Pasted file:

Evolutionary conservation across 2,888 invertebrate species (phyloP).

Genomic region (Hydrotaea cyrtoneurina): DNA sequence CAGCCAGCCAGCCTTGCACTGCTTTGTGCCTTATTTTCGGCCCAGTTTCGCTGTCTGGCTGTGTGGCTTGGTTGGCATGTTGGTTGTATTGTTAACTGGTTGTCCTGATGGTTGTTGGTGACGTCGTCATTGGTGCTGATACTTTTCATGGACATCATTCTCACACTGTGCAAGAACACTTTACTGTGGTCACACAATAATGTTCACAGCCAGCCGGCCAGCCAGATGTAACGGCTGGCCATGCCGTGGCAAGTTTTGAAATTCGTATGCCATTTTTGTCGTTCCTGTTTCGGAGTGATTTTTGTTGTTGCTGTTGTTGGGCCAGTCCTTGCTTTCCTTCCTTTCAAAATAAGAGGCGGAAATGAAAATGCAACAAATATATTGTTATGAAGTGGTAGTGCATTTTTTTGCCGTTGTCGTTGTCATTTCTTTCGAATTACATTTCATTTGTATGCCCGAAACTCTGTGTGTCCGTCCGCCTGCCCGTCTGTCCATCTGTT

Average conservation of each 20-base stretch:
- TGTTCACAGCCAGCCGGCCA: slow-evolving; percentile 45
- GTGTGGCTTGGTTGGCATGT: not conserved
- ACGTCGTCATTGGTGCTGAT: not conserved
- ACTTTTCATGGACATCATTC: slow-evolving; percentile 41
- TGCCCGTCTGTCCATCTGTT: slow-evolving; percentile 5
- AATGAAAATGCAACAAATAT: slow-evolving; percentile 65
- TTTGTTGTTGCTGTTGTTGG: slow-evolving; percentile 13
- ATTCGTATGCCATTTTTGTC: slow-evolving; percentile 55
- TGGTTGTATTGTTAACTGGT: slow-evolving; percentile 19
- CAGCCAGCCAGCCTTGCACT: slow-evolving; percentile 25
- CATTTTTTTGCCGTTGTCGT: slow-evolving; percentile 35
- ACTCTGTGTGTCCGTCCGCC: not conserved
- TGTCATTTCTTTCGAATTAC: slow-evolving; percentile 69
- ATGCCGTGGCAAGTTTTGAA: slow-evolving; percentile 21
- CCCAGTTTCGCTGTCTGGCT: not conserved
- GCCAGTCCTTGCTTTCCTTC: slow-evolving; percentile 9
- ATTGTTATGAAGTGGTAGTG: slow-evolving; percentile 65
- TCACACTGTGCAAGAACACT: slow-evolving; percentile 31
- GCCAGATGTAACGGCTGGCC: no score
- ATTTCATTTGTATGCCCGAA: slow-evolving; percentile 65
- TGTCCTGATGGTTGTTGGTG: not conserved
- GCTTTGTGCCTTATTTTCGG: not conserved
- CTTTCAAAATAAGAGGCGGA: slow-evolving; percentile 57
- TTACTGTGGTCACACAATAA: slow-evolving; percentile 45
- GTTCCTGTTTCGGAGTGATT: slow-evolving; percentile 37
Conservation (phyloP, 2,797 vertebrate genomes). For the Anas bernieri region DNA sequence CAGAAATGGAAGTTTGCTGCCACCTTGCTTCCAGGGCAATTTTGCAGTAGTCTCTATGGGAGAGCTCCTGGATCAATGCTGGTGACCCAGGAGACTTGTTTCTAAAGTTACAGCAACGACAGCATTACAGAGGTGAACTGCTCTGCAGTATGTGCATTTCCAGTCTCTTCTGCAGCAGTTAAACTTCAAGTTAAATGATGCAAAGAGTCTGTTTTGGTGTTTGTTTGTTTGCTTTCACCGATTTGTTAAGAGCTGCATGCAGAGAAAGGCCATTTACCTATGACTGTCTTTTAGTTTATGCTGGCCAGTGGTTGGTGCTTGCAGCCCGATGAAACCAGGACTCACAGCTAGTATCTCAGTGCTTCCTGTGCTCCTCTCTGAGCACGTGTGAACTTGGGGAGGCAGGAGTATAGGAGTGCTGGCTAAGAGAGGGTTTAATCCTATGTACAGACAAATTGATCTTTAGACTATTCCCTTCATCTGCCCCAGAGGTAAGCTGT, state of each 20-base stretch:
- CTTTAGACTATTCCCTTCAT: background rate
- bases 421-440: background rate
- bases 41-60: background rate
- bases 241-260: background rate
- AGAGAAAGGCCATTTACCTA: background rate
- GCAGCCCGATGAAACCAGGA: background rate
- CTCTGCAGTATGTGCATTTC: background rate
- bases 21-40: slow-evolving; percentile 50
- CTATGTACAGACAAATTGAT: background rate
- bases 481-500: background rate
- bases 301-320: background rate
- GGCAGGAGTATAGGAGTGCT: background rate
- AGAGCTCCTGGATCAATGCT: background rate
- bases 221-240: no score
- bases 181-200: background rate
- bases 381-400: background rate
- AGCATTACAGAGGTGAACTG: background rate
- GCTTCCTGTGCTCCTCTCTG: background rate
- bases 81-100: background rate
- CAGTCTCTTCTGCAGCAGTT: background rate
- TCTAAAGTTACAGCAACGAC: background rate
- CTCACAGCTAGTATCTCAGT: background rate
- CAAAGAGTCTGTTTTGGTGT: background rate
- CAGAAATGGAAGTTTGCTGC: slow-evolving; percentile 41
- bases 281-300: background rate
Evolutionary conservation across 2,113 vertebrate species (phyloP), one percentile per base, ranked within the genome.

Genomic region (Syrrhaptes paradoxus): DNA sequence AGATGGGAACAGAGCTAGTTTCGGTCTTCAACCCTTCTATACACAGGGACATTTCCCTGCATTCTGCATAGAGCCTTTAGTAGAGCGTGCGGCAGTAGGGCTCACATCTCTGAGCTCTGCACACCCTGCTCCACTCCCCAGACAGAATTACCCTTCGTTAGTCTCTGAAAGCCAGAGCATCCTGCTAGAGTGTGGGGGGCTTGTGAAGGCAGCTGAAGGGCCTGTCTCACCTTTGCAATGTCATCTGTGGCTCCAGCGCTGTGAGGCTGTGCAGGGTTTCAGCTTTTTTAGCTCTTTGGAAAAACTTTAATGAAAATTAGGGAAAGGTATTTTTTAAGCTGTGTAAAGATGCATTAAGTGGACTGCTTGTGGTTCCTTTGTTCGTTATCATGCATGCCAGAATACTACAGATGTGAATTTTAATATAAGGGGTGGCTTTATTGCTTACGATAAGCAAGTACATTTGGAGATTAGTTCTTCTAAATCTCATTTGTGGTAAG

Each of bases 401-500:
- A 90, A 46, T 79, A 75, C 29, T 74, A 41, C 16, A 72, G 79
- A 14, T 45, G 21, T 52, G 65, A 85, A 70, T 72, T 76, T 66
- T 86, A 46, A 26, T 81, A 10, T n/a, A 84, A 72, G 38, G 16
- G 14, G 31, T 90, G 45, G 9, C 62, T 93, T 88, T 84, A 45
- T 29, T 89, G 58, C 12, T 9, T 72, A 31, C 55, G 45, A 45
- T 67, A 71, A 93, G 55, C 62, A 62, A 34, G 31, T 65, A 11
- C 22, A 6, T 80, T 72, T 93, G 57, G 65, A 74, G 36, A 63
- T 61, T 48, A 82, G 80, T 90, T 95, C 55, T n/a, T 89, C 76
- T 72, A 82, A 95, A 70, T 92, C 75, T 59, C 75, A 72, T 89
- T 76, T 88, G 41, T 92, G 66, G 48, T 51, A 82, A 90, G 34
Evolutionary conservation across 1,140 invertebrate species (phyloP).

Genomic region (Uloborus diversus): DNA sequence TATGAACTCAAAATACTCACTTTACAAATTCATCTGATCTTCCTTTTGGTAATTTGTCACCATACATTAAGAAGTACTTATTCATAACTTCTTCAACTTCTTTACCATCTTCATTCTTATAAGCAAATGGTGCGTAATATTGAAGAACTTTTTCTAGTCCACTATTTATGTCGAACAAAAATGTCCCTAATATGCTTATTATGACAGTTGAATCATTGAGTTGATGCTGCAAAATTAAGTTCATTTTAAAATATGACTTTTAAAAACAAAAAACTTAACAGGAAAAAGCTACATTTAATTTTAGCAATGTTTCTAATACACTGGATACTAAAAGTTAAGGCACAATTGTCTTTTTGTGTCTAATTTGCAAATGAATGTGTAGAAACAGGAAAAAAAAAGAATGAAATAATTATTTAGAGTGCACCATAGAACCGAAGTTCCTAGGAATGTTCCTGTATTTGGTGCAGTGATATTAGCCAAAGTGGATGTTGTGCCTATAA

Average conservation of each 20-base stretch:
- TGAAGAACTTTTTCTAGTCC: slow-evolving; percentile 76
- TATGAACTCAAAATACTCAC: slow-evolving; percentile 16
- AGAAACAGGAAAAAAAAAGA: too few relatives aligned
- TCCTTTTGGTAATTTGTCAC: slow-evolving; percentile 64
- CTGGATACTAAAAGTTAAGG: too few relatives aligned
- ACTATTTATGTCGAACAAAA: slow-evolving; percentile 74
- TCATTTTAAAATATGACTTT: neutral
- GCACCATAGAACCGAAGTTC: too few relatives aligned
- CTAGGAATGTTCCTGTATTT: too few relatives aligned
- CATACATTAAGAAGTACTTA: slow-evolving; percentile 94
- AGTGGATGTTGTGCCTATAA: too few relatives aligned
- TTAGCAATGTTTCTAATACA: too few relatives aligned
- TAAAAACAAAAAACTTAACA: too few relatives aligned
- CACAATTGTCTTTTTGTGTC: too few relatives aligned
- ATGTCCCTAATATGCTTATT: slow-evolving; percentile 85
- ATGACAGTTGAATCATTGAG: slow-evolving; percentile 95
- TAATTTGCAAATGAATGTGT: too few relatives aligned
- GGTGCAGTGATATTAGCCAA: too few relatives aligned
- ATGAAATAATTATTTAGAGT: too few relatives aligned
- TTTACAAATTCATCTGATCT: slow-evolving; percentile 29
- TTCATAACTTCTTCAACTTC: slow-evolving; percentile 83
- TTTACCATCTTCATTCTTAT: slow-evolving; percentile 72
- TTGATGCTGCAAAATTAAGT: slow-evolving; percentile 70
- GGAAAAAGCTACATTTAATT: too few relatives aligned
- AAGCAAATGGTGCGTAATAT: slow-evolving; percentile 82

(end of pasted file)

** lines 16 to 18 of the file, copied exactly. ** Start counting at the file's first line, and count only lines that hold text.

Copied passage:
- TGTCATTTCTTTCGAATTAC: slow-evolving; percentile 69
- ATGCCGTGGCAAGTTTTGAA: slow-evolving; percentile 21
- CCCAGTTTCGCTGTCTGGCT: not conserved